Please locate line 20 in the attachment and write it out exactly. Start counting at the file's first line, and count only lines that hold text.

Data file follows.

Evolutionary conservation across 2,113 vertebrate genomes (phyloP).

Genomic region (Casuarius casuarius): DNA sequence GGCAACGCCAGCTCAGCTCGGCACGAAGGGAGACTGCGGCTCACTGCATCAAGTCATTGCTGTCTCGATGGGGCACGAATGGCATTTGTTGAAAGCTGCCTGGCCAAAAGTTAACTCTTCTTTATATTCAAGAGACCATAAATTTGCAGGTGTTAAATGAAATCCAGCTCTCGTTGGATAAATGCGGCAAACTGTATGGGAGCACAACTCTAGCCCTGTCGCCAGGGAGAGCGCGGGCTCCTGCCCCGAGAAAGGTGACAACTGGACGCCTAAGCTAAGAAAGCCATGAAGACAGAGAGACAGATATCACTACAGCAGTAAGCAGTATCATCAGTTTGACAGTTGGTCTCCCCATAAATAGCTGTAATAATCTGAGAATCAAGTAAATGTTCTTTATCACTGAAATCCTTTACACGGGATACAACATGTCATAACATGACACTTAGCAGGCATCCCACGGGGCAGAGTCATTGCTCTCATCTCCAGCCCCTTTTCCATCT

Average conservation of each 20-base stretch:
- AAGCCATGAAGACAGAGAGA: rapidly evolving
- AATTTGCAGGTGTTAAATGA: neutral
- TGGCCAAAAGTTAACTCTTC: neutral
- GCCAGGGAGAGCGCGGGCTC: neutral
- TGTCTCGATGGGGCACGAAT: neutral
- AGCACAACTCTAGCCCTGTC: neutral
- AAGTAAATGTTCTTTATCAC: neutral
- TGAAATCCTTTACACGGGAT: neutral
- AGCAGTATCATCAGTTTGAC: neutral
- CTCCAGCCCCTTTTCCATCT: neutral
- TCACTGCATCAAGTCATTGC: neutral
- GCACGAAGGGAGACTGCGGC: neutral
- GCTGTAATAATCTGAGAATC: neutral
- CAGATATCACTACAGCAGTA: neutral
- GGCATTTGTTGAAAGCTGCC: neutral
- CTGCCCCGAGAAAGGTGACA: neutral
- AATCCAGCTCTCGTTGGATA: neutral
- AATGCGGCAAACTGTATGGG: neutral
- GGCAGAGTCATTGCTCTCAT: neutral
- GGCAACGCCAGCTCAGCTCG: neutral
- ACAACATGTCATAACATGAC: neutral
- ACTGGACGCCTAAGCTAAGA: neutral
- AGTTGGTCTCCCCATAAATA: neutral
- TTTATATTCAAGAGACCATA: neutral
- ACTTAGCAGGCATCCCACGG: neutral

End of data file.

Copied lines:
- AATCCAGCTCTCGTTGGATA: neutral